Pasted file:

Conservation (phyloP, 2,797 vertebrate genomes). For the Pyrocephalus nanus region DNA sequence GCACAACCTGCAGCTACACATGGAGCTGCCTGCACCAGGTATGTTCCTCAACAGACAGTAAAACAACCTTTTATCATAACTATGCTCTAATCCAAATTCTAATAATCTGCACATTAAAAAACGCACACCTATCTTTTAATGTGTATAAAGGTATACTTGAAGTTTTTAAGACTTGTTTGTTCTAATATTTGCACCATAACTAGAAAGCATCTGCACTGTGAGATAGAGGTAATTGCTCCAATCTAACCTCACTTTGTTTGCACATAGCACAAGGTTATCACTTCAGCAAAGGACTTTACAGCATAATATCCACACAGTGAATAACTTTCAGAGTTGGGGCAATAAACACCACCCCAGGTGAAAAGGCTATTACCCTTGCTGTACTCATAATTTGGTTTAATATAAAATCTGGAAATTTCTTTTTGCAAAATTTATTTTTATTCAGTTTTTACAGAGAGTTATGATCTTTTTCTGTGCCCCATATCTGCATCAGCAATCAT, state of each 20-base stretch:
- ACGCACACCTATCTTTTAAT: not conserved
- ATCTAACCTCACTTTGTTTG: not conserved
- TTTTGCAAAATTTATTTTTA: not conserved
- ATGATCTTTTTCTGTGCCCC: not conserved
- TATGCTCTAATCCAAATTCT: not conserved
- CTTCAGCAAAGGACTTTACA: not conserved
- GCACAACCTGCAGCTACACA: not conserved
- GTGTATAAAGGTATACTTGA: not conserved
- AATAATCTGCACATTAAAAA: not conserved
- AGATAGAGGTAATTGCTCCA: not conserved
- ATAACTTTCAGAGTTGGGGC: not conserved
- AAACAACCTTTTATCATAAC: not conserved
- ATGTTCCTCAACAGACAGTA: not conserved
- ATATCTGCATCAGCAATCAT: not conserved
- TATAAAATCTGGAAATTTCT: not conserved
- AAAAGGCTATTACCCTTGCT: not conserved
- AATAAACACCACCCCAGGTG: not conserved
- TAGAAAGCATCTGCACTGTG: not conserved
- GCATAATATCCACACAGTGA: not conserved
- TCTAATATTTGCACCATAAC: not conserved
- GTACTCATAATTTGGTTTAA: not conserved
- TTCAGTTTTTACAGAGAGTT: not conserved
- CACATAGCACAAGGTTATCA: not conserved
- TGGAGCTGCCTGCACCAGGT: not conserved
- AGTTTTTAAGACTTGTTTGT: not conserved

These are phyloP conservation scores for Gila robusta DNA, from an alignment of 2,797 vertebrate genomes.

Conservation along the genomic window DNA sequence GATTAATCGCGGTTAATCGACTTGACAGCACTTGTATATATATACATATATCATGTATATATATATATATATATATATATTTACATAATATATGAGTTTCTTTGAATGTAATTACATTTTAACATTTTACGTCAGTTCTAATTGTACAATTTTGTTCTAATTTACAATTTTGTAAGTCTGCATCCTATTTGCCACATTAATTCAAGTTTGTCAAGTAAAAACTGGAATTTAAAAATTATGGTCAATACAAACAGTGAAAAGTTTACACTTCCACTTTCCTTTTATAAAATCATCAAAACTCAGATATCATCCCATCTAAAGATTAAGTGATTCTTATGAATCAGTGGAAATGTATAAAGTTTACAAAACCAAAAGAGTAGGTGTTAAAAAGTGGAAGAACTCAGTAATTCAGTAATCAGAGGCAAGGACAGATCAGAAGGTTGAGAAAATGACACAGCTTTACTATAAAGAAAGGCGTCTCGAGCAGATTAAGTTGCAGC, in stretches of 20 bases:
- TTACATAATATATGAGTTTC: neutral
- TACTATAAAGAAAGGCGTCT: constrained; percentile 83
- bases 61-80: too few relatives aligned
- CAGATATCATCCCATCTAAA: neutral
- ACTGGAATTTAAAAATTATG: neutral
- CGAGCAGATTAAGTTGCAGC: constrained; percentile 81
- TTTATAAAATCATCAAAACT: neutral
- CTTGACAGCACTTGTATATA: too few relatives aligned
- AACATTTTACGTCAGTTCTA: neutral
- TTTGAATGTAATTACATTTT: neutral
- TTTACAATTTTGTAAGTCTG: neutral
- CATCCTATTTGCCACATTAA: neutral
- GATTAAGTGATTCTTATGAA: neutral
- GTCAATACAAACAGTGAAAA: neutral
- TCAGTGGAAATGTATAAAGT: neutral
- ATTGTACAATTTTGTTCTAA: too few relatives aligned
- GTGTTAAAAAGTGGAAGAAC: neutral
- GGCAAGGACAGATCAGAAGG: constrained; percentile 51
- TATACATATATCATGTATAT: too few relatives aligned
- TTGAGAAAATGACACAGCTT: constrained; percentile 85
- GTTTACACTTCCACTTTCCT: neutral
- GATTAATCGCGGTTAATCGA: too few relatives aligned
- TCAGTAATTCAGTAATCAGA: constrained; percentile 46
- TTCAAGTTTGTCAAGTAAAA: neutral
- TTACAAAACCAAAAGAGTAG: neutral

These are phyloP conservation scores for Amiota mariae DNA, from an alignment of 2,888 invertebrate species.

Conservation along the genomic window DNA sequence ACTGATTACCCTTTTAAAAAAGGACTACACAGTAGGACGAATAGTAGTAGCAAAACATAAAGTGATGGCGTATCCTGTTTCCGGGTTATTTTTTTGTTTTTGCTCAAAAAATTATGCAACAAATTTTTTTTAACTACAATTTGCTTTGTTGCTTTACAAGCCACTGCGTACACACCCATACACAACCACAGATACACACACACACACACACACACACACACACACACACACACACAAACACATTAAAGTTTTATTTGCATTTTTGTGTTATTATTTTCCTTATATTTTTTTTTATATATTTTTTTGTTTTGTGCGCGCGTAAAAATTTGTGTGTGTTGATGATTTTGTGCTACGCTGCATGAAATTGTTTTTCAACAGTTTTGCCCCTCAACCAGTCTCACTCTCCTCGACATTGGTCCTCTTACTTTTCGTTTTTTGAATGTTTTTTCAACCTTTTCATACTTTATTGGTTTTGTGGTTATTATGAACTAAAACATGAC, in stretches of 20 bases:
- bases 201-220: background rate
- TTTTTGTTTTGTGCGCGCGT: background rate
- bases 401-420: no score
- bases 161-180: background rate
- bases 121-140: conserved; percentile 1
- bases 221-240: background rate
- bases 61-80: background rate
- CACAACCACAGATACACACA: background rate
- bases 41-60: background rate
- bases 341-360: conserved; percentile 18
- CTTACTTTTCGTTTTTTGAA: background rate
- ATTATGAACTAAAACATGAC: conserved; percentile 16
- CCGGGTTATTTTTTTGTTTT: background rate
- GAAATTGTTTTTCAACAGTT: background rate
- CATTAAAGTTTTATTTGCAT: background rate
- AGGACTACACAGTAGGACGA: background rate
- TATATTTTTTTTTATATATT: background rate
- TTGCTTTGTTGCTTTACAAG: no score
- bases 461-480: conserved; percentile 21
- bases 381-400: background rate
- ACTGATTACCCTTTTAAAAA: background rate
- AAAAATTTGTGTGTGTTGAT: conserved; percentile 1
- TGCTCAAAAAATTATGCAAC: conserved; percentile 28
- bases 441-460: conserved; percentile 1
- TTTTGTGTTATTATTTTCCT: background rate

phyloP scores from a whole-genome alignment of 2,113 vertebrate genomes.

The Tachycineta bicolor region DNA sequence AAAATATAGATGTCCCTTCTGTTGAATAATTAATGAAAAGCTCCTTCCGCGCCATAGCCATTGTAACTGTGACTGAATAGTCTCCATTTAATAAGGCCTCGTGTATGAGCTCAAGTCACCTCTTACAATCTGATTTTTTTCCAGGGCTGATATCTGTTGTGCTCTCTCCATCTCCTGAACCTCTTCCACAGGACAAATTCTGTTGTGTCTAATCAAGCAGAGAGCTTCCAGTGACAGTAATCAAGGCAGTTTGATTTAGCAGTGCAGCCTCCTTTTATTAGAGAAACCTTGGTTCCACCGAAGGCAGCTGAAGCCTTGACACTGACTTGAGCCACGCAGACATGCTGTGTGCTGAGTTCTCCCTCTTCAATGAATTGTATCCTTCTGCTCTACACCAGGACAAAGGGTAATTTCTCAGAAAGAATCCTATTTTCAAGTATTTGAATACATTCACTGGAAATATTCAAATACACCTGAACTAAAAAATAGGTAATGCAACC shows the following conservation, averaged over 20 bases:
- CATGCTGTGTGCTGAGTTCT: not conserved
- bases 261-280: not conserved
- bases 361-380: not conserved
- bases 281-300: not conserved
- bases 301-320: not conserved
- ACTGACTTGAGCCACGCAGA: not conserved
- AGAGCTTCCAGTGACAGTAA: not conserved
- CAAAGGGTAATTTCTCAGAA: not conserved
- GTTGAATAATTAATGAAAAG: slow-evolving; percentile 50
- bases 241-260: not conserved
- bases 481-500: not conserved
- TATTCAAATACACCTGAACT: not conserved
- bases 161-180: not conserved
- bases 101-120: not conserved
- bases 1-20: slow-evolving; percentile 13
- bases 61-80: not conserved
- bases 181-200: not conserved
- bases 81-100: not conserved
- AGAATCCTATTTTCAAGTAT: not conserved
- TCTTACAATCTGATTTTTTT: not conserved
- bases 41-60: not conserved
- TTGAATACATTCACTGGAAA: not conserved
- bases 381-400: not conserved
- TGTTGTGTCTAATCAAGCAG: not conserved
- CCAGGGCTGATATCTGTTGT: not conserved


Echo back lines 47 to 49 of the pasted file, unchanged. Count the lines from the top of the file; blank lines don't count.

- TATACATATATCATGTATAT: too few relatives aligned
- TTGAGAAAATGACACAGCTT: constrained; percentile 85
- GTTTACACTTCCACTTTCCT: neutral